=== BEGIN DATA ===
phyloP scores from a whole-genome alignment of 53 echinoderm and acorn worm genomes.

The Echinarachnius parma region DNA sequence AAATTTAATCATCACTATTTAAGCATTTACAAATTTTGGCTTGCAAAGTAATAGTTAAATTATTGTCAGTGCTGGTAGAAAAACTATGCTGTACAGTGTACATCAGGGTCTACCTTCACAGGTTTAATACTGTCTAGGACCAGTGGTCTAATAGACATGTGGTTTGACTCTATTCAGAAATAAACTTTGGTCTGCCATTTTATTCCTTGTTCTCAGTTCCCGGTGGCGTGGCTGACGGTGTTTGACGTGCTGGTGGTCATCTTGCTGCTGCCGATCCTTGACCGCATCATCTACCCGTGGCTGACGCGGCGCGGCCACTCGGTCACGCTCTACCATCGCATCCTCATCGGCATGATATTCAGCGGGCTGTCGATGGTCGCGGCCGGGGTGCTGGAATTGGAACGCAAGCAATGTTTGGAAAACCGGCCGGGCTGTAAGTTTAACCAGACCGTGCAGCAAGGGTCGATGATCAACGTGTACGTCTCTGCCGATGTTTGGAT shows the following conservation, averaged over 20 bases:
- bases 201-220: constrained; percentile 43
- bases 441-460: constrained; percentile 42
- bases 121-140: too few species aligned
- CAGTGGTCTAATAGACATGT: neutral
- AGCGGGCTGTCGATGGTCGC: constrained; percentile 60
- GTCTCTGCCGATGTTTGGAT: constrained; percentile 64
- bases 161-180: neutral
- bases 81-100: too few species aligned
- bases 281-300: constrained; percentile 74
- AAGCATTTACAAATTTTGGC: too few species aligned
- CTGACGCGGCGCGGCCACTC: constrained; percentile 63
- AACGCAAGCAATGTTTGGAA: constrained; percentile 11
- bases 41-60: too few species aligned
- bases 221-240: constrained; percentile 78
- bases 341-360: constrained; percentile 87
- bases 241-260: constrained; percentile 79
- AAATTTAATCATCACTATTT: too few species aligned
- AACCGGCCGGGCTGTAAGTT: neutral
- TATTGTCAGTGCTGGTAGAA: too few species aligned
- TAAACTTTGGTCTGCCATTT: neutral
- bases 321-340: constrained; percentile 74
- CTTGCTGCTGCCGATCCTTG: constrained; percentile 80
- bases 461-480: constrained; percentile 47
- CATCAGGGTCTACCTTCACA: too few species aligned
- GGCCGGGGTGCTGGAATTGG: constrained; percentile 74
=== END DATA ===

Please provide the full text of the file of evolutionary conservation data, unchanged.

phyloP scores from a whole-genome alignment of 53 echinoderm and acorn worm genomes.

The Echinarachnius parma region DNA sequence AAATTTAATCATCACTATTTAAGCATTTACAAATTTTGGCTTGCAAAGTAATAGTTAAATTATTGTCAGTGCTGGTAGAAAAACTATGCTGTACAGTGTACATCAGGGTCTACCTTCACAGGTTTAATACTGTCTAGGACCAGTGGTCTAATAGACATGTGGTTTGACTCTATTCAGAAATAAACTTTGGTCTGCCATTTTATTCCTTGTTCTCAGTTCCCGGTGGCGTGGCTGACGGTGTTTGACGTGCTGGTGGTCATCTTGCTGCTGCCGATCCTTGACCGCATCATCTACCCGTGGCTGACGCGGCGCGGCCACTCGGTCACGCTCTACCATCGCATCCTCATCGGCATGATATTCAGCGGGCTGTCGATGGTCGCGGCCGGGGTGCTGGAATTGGAACGCAAGCAATGTTTGGAAAACCGGCCGGGCTGTAAGTTTAACCAGACCGTGCAGCAAGGGTCGATGATCAACGTGTACGTCTCTGCCGATGTTTGGAT shows the following conservation, averaged over 20 bases:
- bases 201-220: constrained; percentile 43
- bases 441-460: constrained; percentile 42
- bases 121-140: too few species aligned
- CAGTGGTCTAATAGACATGT: neutral
- AGCGGGCTGTCGATGGTCGC: constrained; percentile 60
- GTCTCTGCCGATGTTTGGAT: constrained; percentile 64
- bases 161-180: neutral
- bases 81-100: too few species aligned
- bases 281-300: constrained; percentile 74
- AAGCATTTACAAATTTTGGC: too few species aligned
- CTGACGCGGCGCGGCCACTC: constrained; percentile 63
- AACGCAAGCAATGTTTGGAA: constrained; percentile 11
- bases 41-60: too few species aligned
- bases 221-240: constrained; percentile 78
- bases 341-360: constrained; percentile 87
- bases 241-260: constrained; percentile 79
- AAATTTAATCATCACTATTT: too few species aligned
- AACCGGCCGGGCTGTAAGTT: neutral
- TATTGTCAGTGCTGGTAGAA: too few species aligned
- TAAACTTTGGTCTGCCATTT: neutral
- bases 321-340: constrained; percentile 74
- CTTGCTGCTGCCGATCCTTG: constrained; percentile 80
- bases 461-480: constrained; percentile 47
- CATCAGGGTCTACCTTCACA: too few species aligned
- GGCCGGGGTGCTGGAATTGG: constrained; percentile 74